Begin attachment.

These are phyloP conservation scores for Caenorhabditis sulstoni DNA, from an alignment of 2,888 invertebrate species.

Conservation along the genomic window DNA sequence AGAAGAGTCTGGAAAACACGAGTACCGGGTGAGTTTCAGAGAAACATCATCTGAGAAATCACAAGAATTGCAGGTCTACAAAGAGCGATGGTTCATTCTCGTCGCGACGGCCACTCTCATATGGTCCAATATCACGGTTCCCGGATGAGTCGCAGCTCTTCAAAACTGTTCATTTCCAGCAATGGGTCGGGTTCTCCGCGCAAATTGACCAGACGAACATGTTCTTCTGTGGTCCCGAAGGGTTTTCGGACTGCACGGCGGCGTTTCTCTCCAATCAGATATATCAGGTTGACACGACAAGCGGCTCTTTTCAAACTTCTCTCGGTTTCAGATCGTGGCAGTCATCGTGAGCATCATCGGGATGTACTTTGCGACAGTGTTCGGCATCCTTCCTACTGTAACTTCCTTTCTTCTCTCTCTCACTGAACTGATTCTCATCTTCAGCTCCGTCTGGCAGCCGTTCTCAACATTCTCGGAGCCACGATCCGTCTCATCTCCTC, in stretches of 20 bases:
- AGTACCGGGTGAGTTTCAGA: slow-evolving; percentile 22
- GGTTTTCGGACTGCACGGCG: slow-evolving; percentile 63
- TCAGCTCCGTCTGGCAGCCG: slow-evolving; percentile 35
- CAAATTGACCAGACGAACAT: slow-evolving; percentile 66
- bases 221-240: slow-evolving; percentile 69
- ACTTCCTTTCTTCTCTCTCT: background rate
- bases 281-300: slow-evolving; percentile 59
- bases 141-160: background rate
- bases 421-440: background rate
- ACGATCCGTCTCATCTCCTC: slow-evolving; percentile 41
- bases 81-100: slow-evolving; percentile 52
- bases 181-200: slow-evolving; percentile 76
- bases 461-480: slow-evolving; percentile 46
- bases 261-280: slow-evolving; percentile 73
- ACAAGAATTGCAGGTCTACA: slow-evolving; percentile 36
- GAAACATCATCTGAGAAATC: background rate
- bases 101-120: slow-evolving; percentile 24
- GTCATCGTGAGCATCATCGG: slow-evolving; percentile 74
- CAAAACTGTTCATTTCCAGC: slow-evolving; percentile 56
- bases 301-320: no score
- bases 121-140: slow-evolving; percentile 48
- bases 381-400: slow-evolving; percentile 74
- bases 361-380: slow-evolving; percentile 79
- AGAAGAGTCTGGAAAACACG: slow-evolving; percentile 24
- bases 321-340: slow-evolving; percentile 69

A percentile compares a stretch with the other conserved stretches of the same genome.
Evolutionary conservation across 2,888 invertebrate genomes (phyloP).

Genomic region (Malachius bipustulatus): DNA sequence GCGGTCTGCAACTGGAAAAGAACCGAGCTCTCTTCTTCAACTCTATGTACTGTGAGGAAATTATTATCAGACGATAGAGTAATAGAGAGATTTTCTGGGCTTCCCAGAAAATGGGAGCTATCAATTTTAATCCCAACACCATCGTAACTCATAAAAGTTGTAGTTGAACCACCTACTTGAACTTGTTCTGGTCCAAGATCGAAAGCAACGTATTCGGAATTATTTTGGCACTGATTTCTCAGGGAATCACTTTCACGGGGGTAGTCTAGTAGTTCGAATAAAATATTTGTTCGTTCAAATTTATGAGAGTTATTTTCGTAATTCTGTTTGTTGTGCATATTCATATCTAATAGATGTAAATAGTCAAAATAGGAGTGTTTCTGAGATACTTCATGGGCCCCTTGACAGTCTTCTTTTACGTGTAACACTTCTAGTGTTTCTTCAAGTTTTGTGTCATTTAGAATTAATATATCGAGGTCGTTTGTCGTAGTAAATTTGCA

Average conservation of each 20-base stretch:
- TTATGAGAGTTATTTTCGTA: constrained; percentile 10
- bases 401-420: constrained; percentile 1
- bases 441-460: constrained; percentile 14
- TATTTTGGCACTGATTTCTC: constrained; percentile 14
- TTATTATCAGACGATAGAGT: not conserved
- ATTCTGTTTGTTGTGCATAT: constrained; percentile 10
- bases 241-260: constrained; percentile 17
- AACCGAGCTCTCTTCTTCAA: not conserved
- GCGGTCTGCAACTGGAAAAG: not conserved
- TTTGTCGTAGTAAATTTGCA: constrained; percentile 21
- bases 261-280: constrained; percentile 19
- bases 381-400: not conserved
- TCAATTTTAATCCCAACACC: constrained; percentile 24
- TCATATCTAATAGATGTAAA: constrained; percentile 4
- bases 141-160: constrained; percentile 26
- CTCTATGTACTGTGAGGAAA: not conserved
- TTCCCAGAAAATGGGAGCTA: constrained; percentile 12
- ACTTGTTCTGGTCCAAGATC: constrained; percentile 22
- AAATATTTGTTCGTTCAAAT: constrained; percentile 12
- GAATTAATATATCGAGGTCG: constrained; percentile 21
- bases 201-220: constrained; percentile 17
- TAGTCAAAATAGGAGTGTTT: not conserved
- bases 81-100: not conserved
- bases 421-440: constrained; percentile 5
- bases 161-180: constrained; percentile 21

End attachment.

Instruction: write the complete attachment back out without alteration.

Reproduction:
These are phyloP conservation scores for Caenorhabditis sulstoni DNA, from an alignment of 2,888 invertebrate species.

Conservation along the genomic window DNA sequence AGAAGAGTCTGGAAAACACGAGTACCGGGTGAGTTTCAGAGAAACATCATCTGAGAAATCACAAGAATTGCAGGTCTACAAAGAGCGATGGTTCATTCTCGTCGCGACGGCCACTCTCATATGGTCCAATATCACGGTTCCCGGATGAGTCGCAGCTCTTCAAAACTGTTCATTTCCAGCAATGGGTCGGGTTCTCCGCGCAAATTGACCAGACGAACATGTTCTTCTGTGGTCCCGAAGGGTTTTCGGACTGCACGGCGGCGTTTCTCTCCAATCAGATATATCAGGTTGACACGACAAGCGGCTCTTTTCAAACTTCTCTCGGTTTCAGATCGTGGCAGTCATCGTGAGCATCATCGGGATGTACTTTGCGACAGTGTTCGGCATCCTTCCTACTGTAACTTCCTTTCTTCTCTCTCTCACTGAACTGATTCTCATCTTCAGCTCCGTCTGGCAGCCGTTCTCAACATTCTCGGAGCCACGATCCGTCTCATCTCCTC, in stretches of 20 bases:
- AGTACCGGGTGAGTTTCAGA: slow-evolving; percentile 22
- GGTTTTCGGACTGCACGGCG: slow-evolving; percentile 63
- TCAGCTCCGTCTGGCAGCCG: slow-evolving; percentile 35
- CAAATTGACCAGACGAACAT: slow-evolving; percentile 66
- bases 221-240: slow-evolving; percentile 69
- ACTTCCTTTCTTCTCTCTCT: background rate
- bases 281-300: slow-evolving; percentile 59
- bases 141-160: background rate
- bases 421-440: background rate
- ACGATCCGTCTCATCTCCTC: slow-evolving; percentile 41
- bases 81-100: slow-evolving; percentile 52
- bases 181-200: slow-evolving; percentile 76
- bases 461-480: slow-evolving; percentile 46
- bases 261-280: slow-evolving; percentile 73
- ACAAGAATTGCAGGTCTACA: slow-evolving; percentile 36
- GAAACATCATCTGAGAAATC: background rate
- bases 101-120: slow-evolving; percentile 24
- GTCATCGTGAGCATCATCGG: slow-evolving; percentile 74
- CAAAACTGTTCATTTCCAGC: slow-evolving; percentile 56
- bases 301-320: no score
- bases 121-140: slow-evolving; percentile 48
- bases 381-400: slow-evolving; percentile 74
- bases 361-380: slow-evolving; percentile 79
- AGAAGAGTCTGGAAAACACG: slow-evolving; percentile 24
- bases 321-340: slow-evolving; percentile 69

A percentile compares a stretch with the other conserved stretches of the same genome.
Evolutionary conservation across 2,888 invertebrate genomes (phyloP).

Genomic region (Malachius bipustulatus): DNA sequence GCGGTCTGCAACTGGAAAAGAACCGAGCTCTCTTCTTCAACTCTATGTACTGTGAGGAAATTATTATCAGACGATAGAGTAATAGAGAGATTTTCTGGGCTTCCCAGAAAATGGGAGCTATCAATTTTAATCCCAACACCATCGTAACTCATAAAAGTTGTAGTTGAACCACCTACTTGAACTTGTTCTGGTCCAAGATCGAAAGCAACGTATTCGGAATTATTTTGGCACTGATTTCTCAGGGAATCACTTTCACGGGGGTAGTCTAGTAGTTCGAATAAAATATTTGTTCGTTCAAATTTATGAGAGTTATTTTCGTAATTCTGTTTGTTGTGCATATTCATATCTAATAGATGTAAATAGTCAAAATAGGAGTGTTTCTGAGATACTTCATGGGCCCCTTGACAGTCTTCTTTTACGTGTAACACTTCTAGTGTTTCTTCAAGTTTTGTGTCATTTAGAATTAATATATCGAGGTCGTTTGTCGTAGTAAATTTGCA

Average conservation of each 20-base stretch:
- TTATGAGAGTTATTTTCGTA: constrained; percentile 10
- bases 401-420: constrained; percentile 1
- bases 441-460: constrained; percentile 14
- TATTTTGGCACTGATTTCTC: constrained; percentile 14
- TTATTATCAGACGATAGAGT: not conserved
- ATTCTGTTTGTTGTGCATAT: constrained; percentile 10
- bases 241-260: constrained; percentile 17
- AACCGAGCTCTCTTCTTCAA: not conserved
- GCGGTCTGCAACTGGAAAAG: not conserved
- TTTGTCGTAGTAAATTTGCA: constrained; percentile 21
- bases 261-280: constrained; percentile 19
- bases 381-400: not conserved
- TCAATTTTAATCCCAACACC: constrained; percentile 24
- TCATATCTAATAGATGTAAA: constrained; percentile 4
- bases 141-160: constrained; percentile 26
- CTCTATGTACTGTGAGGAAA: not conserved
- TTCCCAGAAAATGGGAGCTA: constrained; percentile 12
- ACTTGTTCTGGTCCAAGATC: constrained; percentile 22
- AAATATTTGTTCGTTCAAAT: constrained; percentile 12
- GAATTAATATATCGAGGTCG: constrained; percentile 21
- bases 201-220: constrained; percentile 17
- TAGTCAAAATAGGAGTGTTT: not conserved
- bases 81-100: not conserved
- bases 421-440: constrained; percentile 5
- bases 161-180: constrained; percentile 21